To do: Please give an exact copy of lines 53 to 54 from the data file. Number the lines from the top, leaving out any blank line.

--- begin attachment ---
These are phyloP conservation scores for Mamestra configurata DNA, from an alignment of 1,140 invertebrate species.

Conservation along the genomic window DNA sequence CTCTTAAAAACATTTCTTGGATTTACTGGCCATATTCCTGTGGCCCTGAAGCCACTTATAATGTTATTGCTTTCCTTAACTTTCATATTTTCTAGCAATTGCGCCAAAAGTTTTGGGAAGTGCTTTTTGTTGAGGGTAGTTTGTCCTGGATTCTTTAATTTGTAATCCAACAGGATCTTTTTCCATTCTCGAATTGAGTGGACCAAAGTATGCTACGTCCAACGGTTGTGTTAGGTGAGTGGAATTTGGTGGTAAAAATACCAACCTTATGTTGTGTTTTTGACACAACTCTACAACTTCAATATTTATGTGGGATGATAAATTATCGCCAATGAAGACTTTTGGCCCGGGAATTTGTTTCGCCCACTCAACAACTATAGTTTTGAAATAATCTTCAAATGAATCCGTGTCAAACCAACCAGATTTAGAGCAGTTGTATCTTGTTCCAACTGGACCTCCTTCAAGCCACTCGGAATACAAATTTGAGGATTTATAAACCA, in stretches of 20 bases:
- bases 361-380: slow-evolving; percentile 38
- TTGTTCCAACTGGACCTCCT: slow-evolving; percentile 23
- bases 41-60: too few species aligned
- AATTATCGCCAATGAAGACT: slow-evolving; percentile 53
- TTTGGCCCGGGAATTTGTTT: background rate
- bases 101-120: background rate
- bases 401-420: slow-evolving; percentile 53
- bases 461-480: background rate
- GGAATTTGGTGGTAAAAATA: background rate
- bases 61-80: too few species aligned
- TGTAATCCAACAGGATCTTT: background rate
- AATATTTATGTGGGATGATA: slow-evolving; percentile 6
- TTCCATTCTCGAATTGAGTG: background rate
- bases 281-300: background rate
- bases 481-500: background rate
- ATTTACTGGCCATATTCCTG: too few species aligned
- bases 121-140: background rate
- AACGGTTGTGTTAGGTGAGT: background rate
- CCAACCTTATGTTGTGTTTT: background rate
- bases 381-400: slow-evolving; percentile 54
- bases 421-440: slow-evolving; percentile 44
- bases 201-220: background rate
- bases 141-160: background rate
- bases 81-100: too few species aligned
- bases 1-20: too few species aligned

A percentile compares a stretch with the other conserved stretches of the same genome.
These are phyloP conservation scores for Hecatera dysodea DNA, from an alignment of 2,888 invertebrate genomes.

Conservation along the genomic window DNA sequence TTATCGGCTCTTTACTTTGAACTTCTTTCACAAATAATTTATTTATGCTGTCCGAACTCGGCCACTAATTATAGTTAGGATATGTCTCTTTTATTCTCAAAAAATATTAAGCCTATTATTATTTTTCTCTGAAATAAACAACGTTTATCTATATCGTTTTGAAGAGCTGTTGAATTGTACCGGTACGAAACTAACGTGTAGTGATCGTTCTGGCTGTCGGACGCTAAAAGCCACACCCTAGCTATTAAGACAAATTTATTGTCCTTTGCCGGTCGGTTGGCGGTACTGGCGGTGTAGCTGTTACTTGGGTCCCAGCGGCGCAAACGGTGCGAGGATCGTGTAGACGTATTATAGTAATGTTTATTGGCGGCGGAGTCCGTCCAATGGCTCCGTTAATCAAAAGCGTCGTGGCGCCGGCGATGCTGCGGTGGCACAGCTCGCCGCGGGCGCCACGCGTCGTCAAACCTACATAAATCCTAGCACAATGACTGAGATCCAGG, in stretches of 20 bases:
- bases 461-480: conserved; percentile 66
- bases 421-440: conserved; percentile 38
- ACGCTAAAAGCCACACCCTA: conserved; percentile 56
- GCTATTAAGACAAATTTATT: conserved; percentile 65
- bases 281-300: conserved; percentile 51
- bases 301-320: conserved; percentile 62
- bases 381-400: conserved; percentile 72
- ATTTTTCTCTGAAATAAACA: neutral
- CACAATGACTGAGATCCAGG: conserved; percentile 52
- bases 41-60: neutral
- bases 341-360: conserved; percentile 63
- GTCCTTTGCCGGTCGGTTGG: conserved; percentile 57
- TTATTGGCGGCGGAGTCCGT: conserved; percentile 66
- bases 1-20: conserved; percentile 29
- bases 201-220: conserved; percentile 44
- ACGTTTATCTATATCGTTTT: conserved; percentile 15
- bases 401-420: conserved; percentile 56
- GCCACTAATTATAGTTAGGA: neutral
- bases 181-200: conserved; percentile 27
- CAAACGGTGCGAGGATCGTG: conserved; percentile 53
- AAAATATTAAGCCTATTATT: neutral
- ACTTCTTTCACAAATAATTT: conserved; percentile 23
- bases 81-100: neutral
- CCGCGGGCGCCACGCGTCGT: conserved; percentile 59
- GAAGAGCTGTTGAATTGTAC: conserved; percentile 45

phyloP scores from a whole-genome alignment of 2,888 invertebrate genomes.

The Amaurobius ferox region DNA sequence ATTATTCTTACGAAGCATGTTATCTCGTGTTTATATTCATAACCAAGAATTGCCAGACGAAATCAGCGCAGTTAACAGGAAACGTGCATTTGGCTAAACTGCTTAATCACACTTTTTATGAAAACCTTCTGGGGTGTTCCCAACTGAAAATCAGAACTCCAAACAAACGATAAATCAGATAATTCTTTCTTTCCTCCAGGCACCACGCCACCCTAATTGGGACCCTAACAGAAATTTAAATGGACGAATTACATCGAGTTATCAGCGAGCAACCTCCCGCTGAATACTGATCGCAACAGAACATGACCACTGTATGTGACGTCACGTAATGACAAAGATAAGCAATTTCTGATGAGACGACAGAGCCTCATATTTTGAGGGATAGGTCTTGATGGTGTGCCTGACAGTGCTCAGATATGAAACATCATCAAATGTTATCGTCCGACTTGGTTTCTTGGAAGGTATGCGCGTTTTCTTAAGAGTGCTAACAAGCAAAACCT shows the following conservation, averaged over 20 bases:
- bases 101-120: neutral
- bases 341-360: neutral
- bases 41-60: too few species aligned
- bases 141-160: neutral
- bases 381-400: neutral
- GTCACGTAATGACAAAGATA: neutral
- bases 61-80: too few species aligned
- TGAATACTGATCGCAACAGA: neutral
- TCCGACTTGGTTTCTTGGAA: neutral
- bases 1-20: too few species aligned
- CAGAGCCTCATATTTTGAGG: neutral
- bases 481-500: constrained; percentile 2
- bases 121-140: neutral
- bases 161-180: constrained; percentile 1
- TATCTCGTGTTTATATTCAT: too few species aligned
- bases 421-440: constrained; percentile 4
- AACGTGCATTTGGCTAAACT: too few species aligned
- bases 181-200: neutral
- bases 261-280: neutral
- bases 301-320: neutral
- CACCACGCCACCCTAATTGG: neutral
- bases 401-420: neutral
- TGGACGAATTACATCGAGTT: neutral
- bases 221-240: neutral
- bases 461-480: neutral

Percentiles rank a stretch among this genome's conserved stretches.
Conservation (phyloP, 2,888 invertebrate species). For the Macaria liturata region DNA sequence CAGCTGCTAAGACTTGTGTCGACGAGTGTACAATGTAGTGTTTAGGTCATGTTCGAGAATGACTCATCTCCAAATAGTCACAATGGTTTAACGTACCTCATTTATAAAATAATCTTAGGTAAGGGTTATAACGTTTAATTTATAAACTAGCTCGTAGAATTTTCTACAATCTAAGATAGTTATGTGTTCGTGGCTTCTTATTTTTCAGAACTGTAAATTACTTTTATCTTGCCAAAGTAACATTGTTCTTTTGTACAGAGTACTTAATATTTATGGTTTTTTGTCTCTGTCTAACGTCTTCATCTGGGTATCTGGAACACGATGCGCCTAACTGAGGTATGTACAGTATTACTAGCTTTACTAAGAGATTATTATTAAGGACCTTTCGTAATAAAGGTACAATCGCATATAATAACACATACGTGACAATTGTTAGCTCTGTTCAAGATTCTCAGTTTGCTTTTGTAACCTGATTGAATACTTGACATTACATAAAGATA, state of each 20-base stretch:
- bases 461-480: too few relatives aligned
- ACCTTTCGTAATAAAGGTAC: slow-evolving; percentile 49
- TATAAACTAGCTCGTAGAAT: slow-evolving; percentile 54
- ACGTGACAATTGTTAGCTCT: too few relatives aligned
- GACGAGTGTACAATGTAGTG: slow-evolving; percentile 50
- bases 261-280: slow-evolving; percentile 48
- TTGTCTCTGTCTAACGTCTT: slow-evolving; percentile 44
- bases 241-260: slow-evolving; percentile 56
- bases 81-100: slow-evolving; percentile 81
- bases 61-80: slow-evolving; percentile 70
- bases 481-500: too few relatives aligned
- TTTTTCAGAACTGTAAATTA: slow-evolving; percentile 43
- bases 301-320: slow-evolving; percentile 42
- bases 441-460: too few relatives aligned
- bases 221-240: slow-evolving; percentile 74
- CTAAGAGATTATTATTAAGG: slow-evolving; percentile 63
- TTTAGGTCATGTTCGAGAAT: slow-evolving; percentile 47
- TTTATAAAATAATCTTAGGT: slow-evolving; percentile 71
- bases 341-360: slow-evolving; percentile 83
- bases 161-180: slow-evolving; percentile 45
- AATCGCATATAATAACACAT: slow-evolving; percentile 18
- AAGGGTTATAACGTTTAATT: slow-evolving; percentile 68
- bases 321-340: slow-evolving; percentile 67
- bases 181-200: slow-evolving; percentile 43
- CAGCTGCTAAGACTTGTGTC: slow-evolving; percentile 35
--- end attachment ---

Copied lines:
- bases 81-100: neutral
- CCGCGGGCGCCACGCGTCGT: conserved; percentile 59